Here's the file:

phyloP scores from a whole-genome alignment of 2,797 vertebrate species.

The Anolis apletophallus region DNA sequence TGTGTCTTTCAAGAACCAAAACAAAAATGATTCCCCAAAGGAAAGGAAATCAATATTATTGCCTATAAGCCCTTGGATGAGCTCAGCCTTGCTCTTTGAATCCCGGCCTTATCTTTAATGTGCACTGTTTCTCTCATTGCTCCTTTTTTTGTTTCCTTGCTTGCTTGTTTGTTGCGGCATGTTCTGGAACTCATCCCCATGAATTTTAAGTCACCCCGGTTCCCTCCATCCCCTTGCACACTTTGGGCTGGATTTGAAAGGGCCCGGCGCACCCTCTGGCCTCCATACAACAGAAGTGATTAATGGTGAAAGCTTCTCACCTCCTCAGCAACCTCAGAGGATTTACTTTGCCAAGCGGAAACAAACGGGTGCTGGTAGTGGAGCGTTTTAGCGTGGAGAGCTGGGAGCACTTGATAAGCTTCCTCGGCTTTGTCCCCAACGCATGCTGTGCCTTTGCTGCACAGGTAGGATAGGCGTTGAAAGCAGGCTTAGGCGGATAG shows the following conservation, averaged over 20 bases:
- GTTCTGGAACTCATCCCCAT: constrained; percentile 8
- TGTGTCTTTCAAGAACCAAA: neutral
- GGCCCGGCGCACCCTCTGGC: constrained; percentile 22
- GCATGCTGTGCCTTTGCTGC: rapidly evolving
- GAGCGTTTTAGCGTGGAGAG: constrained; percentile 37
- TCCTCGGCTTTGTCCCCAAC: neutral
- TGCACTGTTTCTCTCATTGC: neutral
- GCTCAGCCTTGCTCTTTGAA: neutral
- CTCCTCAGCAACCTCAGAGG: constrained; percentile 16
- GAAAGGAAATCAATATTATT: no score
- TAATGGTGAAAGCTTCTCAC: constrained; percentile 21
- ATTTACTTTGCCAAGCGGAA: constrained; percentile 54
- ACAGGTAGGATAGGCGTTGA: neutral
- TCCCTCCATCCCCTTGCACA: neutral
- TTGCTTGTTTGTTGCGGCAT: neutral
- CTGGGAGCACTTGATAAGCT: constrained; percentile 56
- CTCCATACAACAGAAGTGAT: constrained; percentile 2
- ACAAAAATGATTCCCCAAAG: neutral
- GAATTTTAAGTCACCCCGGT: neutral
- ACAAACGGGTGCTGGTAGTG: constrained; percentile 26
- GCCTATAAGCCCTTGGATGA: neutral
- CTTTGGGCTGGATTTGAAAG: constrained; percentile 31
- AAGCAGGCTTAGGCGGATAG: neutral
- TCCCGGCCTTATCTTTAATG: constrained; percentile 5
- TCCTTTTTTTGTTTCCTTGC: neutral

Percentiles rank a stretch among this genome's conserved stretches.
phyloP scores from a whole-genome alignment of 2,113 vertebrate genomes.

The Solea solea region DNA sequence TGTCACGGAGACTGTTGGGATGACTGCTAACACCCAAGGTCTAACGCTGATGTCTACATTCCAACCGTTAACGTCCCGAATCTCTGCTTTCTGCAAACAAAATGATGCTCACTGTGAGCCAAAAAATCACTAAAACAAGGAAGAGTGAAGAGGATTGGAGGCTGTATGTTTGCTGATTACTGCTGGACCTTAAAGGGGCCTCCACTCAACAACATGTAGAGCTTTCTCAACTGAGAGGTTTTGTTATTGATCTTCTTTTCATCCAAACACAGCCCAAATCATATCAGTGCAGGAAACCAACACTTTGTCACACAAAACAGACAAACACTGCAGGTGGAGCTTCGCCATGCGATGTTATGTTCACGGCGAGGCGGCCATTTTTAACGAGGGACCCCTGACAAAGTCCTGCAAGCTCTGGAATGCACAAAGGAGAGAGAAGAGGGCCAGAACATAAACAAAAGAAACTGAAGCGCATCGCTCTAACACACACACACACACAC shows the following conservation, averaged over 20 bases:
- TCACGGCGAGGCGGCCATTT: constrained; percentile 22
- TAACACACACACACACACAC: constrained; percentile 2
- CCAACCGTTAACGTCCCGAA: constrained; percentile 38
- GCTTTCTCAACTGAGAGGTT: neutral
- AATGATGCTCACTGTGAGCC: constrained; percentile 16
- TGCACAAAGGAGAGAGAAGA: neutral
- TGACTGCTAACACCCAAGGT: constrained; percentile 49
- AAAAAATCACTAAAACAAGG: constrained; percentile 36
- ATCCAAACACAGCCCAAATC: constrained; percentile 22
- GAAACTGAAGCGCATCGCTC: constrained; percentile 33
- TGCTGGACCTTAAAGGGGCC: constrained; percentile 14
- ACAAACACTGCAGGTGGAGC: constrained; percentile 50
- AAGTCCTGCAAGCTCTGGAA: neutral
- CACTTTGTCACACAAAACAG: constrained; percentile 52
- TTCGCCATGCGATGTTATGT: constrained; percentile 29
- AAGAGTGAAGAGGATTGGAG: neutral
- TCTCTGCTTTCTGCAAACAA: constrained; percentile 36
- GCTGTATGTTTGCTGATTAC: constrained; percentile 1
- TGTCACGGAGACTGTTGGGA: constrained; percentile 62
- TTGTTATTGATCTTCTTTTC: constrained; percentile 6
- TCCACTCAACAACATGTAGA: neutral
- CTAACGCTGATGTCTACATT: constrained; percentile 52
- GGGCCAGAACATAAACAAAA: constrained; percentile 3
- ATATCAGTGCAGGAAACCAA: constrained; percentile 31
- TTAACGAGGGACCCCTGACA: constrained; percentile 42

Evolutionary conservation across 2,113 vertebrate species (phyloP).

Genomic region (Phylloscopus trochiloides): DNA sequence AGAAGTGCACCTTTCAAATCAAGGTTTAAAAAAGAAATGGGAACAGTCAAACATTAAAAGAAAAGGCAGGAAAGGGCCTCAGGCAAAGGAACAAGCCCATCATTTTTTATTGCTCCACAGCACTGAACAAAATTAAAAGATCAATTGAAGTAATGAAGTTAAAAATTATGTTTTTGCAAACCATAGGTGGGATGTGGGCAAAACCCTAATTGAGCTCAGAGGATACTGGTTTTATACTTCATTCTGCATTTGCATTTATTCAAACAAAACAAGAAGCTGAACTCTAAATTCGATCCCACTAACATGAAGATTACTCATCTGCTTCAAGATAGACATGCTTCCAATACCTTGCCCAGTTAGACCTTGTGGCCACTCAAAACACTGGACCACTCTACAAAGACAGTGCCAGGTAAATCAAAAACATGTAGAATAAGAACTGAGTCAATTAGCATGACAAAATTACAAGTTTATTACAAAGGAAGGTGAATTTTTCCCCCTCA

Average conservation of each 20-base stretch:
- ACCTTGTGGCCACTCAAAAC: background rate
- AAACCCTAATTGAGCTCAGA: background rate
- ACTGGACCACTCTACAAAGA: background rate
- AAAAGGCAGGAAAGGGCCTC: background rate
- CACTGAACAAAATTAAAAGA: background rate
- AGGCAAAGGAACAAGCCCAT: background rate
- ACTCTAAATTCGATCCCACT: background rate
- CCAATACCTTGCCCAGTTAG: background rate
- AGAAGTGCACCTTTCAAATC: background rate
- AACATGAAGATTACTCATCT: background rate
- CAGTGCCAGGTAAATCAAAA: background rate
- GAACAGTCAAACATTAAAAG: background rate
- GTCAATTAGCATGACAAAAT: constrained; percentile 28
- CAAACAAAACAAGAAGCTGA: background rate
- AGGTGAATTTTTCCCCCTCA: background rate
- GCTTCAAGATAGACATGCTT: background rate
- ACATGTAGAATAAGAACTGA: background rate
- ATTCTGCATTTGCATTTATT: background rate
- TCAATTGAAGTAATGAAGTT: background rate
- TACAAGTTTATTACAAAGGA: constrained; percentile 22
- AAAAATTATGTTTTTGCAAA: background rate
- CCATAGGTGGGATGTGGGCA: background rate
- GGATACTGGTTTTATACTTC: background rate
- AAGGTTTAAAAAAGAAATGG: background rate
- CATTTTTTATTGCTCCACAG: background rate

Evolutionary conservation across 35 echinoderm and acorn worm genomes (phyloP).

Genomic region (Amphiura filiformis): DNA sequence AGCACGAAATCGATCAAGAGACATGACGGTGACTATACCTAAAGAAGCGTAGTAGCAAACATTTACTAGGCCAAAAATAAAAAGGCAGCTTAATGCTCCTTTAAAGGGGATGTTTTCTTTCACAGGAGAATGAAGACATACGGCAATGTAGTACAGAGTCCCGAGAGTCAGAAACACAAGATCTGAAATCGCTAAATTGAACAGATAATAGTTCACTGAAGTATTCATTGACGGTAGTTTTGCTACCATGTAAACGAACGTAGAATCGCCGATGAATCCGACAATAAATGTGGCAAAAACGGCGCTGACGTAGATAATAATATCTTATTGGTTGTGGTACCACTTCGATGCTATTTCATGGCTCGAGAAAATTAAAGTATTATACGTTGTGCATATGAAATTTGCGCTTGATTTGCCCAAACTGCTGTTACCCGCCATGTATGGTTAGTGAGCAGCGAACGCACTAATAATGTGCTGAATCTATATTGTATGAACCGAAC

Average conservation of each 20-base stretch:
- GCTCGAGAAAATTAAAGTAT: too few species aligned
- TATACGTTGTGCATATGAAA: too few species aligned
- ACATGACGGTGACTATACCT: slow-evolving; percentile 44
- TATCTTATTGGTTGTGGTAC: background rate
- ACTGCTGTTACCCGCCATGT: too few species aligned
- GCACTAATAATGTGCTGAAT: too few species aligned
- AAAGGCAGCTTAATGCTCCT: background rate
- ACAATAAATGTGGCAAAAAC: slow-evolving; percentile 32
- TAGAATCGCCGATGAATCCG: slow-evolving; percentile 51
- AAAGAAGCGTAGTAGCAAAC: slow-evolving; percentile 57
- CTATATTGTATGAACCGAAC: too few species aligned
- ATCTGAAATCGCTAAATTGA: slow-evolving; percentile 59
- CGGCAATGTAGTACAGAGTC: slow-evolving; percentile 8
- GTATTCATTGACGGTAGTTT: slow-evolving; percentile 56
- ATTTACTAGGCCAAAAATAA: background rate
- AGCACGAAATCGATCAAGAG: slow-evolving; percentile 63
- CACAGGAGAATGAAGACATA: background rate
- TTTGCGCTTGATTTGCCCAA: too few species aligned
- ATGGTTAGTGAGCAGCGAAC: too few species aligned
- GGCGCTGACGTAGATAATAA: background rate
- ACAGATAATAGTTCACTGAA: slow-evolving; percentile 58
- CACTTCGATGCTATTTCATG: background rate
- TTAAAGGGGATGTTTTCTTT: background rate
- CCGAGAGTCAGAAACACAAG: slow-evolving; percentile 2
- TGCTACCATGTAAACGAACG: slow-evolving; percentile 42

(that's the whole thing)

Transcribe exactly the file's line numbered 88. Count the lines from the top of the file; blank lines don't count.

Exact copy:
- TATACGTTGTGCATATGAAA: too few species aligned